Clients can “claim” a territory where they want to use CMG’s services, which are available in a 10 or 20 mile radius, the website says. After setup, “Active Listening begins and is analyzed via AI to detect pertinent conversations via smartphones, smart tvs and other devices,” the website adds. CMG also claims it installs a tracking pixel on its client’s website to monitor the return on investment (ROI).
With an audience created, CMG then delivers adverts to these people through streaming TV, streaming audio, display ads, YouTube, and Google and Bing search, the website says.
“The result? Unprecedented understanding of consumer behavior, so we can deliver personalized ads that make your target audience think: wow, they must be a mind reader,” another section of CMG’s website reads.
Claims about this capability raises obvious and immediate legal concerns; intercepting communications without proper consent can violate wiretapping laws. CMG’s website addresses this with a section that starts “We know what you are thinking…”
“Is this legal? YES- it is totally legal for phones and devices to listen to you. That's because consumers usually give consent when accepting terms and conditions of software updates or app downloads,” the website says.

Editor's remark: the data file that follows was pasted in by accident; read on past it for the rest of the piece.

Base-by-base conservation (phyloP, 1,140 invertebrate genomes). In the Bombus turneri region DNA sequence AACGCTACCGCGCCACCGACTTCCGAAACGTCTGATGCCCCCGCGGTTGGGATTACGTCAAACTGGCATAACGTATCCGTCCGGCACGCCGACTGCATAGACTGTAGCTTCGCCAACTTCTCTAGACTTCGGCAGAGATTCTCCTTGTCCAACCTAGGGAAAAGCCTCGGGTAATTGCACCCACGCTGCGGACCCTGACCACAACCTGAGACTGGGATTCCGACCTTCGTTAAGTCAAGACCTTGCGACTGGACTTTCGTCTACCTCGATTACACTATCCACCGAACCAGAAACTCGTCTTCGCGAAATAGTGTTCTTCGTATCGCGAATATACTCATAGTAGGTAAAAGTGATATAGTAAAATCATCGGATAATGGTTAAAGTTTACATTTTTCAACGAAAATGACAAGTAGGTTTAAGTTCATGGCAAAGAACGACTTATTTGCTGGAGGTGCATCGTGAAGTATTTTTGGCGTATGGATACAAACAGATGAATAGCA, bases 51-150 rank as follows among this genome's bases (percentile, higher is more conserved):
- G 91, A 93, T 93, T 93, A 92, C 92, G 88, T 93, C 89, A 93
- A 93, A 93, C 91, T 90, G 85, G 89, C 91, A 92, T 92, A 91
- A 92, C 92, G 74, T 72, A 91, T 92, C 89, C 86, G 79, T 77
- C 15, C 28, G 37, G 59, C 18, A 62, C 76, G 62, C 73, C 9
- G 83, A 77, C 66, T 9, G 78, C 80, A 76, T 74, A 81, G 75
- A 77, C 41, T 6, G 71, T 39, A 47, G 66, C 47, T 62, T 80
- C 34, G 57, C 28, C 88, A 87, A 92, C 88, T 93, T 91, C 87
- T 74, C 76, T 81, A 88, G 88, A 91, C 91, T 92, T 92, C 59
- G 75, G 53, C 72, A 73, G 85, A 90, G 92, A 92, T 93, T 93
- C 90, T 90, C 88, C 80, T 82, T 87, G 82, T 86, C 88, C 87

Beyond CMG’s website, very little information is available about the capability, including how exactly the data is gathered, be that via a software development kit (SDK) bundled into apps, or via collection at another point. For its part, Apple does alert iPhone users when an app is accessing the device’s microphone with a small icon in the UI.
The marketing professional pitched by CMG told 404 Media that after a call with the company, they disabled microphone access on much of their own technology: “I immediately removed all my Amazon Echo devices and locked down microphone permissions on things like my phone as receiving confirmation they are doing things like this have confirmed my worst fears and I, for one, will not take part in it,” they said.